It may not be the way 2007 World Cup-winner Matfield wanted to finish. His aim in giving up coaching duties at the Bulls was to help South Africa lift the Webb Ellis Trophy in England.
However, there were those in South Africa who saw Matfield’s move, made at the request of Springbok coach Heyneke Meyer, as a backward step.
South Africa‘s shock defeat by Japan in their pool opener — the greatest upset in World Cup history — did little to improve the mood amongst Springbok fans.
And although the team recovered to reach the last four, dreams of an unprecedented third World Cup title died with a 20-18 semi-final loss to New Zealand, the defending champions, at Twickenham last weekend.
“There hasn’t really been a lot of emotions this week about myself,” said Matfield on Thursday ahead of his 127th Test.
“I think the second time it’s a bit easier,” explained Matfield, who initially called time on his Test career after South Africa‘s quarter-final defeat by Australia at the 2011 World Cup in New Zealand.
“I came back out of retirement to hopefully help this team win the World Cup. Unfortunately, we didn’t do that. We came very close.
“But I think after that Japan game something special happened to this team. It’s just been an unbelievable privilege to be part of that. Tomorrow, hopefully we can end on a high and do something special for this team and the country.”
Matfield made his Test debut on June 30, 2001 against Italy. His Test career, which on Friday will be 14 years and 122 days, will be the longest in Springbok rugby.
“It will be after the game I will reflect back and say it was a good innings,” said the second row stalwart.
“I enjoyed the (last) two years, enjoyed every moment in the green and gold.”
Asked about the highlights of his return to Test duty, Matfield said: “There were a few. Captaining the side against Wales in South Africa when I came back and then being involved in the one game when we beat New Zealand in South Africa (27-25 in Johannesburg last year) was very special.”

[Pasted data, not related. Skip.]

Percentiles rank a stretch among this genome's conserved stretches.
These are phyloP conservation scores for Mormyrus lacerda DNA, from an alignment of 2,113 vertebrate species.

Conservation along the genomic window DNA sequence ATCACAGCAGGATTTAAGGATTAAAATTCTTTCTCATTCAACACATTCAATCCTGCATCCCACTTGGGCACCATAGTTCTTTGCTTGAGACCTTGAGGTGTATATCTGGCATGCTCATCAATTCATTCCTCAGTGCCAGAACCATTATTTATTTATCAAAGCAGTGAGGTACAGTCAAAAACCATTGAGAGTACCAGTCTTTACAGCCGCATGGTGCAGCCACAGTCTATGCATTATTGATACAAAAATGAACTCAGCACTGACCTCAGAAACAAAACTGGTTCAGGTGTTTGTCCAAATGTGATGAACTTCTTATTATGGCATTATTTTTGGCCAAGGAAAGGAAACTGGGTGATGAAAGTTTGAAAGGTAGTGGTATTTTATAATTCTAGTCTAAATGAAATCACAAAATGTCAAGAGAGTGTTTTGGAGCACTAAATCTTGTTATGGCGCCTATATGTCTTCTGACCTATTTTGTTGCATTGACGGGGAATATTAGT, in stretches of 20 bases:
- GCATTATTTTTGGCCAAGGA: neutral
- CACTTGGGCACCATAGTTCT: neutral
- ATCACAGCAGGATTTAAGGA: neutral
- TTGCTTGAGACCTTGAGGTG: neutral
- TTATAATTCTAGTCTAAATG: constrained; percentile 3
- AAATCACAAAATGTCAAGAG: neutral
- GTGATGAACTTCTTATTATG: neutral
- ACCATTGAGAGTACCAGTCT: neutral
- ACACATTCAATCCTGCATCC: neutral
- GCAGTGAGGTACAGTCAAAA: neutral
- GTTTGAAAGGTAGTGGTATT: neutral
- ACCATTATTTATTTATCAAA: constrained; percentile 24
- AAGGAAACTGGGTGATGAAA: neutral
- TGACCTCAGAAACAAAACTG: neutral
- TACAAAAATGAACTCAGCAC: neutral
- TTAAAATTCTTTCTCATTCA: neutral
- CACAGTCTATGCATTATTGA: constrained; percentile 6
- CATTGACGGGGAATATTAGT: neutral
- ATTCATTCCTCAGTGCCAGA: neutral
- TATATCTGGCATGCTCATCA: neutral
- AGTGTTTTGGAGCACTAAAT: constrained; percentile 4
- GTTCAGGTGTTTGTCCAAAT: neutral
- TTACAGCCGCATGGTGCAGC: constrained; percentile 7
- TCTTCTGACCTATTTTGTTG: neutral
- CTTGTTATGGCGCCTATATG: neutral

Matfield is now set to finish against an Argentina side who beat South Africa for the first time in August with a 37-25 victory in Durban.
“They’ve done unbelievably well,” said South Africa assistant coach Johann van Graan of the Pumas who have added back-line flair to their traditional forward strength.
“They’ve grown as a team. They’ve some world-class forwards and their backs have been unbelievable this tournament.
“Tomorrow will be a massive Test match between two of the top nations in the world,” he predicted.
© 1994-2015 Agence France-Presse
Teams for the World Cup third place play-off between Argentina and South Africa at London’s Olympic Stadium on Friday (2000 GMT kick-off):
Lucas Gonzalez Amorosino; Santiago Cordero, Matias Moroni, Jeronimo de la Fuente, Horacio Agulla; Nicolas Sanchez (capt), Tomas Cubelli; Juan Martin Fernandez Lobbe, Juan Manuel Leguizamon, Javier Ortega Desio; Tomas Lavanini, Matías Alemanno; Ramiro Herrera, Julian Montoya, Marcos Ayerza
Replacements: Lucas Noguera, Juan Pablo Orlandi, Juan Figallo, Guido Petti, Facundo Isa, Martin Landajo, Santiago Gonzalez Iglesias, Juan Pablo Socino
Coach: Daniel Hourcade (ARG)
Willie le Roux; JP Pietersen, Jesse Kriel, Damian de Allende, Bryan Habana; Handre Pollard, Ruan Pienaar; Duane Vermeulen, Schalk Burger, Francois Louw; Victor Matfield (capt), Eben Etzebeth; Frans Malherbe, Bismarck du Plessis, Tendai Mtawarira
Replacements: Adriaan Strauss, Trevor Nyakane, Jannie du Plessis, Lood de Jager, Willem Alberts, Rudy Paige, Pat Lambie, Jan Serfontein
Coach: Heyneke Meyer (RSA)
Referee: John Lacey (IRL)